Sleep Health

Want to know a secret to better sports performance? It’s sleep


When you imagine what makes a champion athlete, you may think of two key factors: high-intensity training and a high-performance diet.

But want to know the secret ingredient to their success? It’s rest and recovery…or specifically, getting a good night’s sleep. Many of the world’s greatest athletes have revealed their reliance on good sleep for peak performance.

Colombian professional road racing cyclist, Rigoberto Urán for instance lives by the adage: ‘Bike races are won in bed’.1

Urán is currently competing in the 2023 Tour de France, known as one of the most gruelling sporting competitions in the world, with 23 days of non-stop racing covering around 3,500km.

Commenting last year on the tour, he said, ‘The main thing at the Tour de France is sleeping well and recovering every night. The nights are very important. I always sleep eight hours’.1

Urán is correct. Sleep helps your body to recover by giving your heart a rest and allowing your cells and tissues to repair.2  

How sleep affects athletic performance

Studies have shown that athletes who achieve better quality sleep can have greater accuracy, speed and reaction times in sports such as basketball,3 tennis4 and swimming.4

Research also suggests that sleep quality can be linked to injuries.5 Just as athletes in training need to consume more calories to fuel themselves, they may need more sleep to allow their bodies to repair themselves. Muscle tissue repair is especially important if you work out a lot.6

According to Australian para-powerlifter and Commonwealth Games champion, Ben Wright, sleep is the best recovery you can give your body. Powerlifting is very strenuous, and for Ben, getting a full eight hours of sleep helps him recover from training sessions in the gym a lot easier.

‘Good quality sleep is the reason I’ve been able to represent Australia at three Commonwealth games,’ said Wright.7 

Why sleep is a game-changer

When every decision or millisecond counts, how well you sleep can make or break your physical performance. It’s no wonder elite athletes, coaches and managers are becoming more interested in sleep in recent years.

In sports such as football, basketball and cycling, athletes and teams are hiring specialist sleep experts and doctors to help them achieve an improved performance. This might mean analysing sleep patterns, sleep duration and sleep schedules.

Dr. Charles Czeisler, professor at Harvard Medical School, is one of these go-to experts for professional sports teams in the Unites States. He’s even consulted with NASA and the Secret Service.

One of his most interesting pieces of advice is that the sleep after the event or game is most important. According to Czeisler, ‘If you don’t sleep the night after training, then even if you sleep the next night or the next night, you never learn’.7 This can be due to the important role of sleep in solidifying long-term memories.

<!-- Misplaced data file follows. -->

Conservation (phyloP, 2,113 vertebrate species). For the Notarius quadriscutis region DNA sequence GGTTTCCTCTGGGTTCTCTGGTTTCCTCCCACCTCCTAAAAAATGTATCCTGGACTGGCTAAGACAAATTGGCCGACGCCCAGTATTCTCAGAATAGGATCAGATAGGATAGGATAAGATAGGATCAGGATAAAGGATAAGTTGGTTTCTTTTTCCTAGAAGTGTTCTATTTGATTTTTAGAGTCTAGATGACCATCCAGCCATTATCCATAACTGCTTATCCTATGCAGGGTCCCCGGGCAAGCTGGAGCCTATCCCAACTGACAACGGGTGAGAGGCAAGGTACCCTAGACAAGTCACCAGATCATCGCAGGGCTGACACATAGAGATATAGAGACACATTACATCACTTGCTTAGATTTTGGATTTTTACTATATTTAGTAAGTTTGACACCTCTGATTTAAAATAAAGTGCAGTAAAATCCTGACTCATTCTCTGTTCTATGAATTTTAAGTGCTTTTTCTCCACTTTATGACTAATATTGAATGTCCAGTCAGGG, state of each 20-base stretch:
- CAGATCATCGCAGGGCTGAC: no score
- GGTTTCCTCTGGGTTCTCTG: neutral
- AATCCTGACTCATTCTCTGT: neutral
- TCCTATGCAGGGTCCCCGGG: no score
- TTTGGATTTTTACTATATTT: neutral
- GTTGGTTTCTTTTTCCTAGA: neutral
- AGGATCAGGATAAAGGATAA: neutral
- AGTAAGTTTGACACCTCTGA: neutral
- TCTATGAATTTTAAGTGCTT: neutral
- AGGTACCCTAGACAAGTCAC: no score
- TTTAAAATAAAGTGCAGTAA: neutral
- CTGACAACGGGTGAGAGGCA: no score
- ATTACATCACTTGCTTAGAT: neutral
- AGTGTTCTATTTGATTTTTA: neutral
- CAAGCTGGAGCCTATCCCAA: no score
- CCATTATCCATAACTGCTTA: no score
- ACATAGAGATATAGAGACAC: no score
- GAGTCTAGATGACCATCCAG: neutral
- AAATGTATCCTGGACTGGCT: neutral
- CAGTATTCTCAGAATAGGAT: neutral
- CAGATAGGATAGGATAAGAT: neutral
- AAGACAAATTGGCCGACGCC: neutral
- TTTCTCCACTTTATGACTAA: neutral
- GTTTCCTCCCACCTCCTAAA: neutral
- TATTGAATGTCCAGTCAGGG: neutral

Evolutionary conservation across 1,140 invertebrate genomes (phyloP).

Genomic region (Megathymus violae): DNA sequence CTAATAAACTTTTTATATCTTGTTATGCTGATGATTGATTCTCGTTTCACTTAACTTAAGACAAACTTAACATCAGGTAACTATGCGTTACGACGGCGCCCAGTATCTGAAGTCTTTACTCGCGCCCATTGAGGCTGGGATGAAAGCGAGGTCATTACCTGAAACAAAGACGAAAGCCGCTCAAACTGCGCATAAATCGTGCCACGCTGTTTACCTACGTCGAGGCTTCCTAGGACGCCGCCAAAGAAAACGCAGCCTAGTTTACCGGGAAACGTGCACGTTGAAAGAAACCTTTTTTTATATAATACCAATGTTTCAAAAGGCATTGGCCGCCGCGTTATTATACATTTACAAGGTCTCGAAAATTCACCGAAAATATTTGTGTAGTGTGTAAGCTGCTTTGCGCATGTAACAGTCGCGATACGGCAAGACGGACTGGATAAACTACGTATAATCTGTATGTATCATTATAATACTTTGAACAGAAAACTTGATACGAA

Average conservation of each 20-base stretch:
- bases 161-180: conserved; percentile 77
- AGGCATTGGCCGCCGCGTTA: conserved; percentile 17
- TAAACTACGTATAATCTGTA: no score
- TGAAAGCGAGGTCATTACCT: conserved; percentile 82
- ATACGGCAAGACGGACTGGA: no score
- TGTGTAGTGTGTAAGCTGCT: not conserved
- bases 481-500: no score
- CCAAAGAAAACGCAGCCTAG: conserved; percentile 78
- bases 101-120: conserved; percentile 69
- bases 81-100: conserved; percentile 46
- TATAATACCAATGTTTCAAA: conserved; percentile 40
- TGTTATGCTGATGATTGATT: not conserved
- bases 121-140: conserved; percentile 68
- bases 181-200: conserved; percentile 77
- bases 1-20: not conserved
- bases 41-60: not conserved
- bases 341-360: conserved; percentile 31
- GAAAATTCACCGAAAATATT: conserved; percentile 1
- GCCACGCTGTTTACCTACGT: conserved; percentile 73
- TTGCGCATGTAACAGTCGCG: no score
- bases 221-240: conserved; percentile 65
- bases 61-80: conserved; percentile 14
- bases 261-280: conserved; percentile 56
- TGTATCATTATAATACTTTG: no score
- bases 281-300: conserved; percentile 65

The risks of disturbed sleep in athletes

With professional athletes spending a lot of their time travelling on planes and in hotel rooms or participating in media obligations and busy event schedules – getting enough sleep or keeping their natural circadian rhythm can be challenging. Then you’ve got the pressure of dealing with the public scrutiny that comes with representing your sport at the highest level on the world’s sporting stage. 

Some athletes in recent years have admitted to staying awake worrying about their performance. For instance, Australian tennis player Nick Kyrgios revealed he struggled to fall asleep after finding out he was a Wimbledon finalist in 2022.10 

Scrolling through social media feeds late at night can also be too tempting for some athletes. One study showed that late night tweeting among NBA basketball players was linked to a change in performance.11  

Tips for a winning sleep performance

If you’re looking to optimise your rest and recovery, here are some tips to help get you started:

  • Create a sleep-friendly environment.

    From custom mattresses and pillows to blackout curtains and temperature-controlled rooms, many professional athletes and teams will leave nothing to chance to create the best sleep environment – and neither should you! 

    This doesn’t mean you must go out and spend lots of money. Just make sure you keep your room as dark as possible and aim for an optimal temperature for sleep (between 15-20 degrees Celsius).12

  • Avoid screentime before bed

    Overstimulation can be a particular problem for athletes. Especially when trying to relax after an adrenaline-rushing performance. But you don’t want to fall into the trap of going down a scrolling spiral. 

    It can be appealing to stay up late checking out your social media feeds, playing online games or binge-watching TV. But research tells us that bright screens before bed can impact the hormone melatonin that makes you sleepy. Just 1.5 hours or more of screen time on the tablet or laptop reduces your feeling of sleepiness.13

  • Make time for your sleep

    It’s important to allow yourself enough time post-training or exercise to relax before bed. If you’re active too late in the night, this can affect your sleep quality and quantity.14

    Make sure your bedtime is consistent and have a regular wind-down routine to calm your mind and body before bed. This could be an activity such as meditating, reading or having a warm shower or bath.

    It might not be easy to work on your sleep habits, but it will be worthwhile. Ultimately, you must decide whether you deserve to wake up feeling like a champion!


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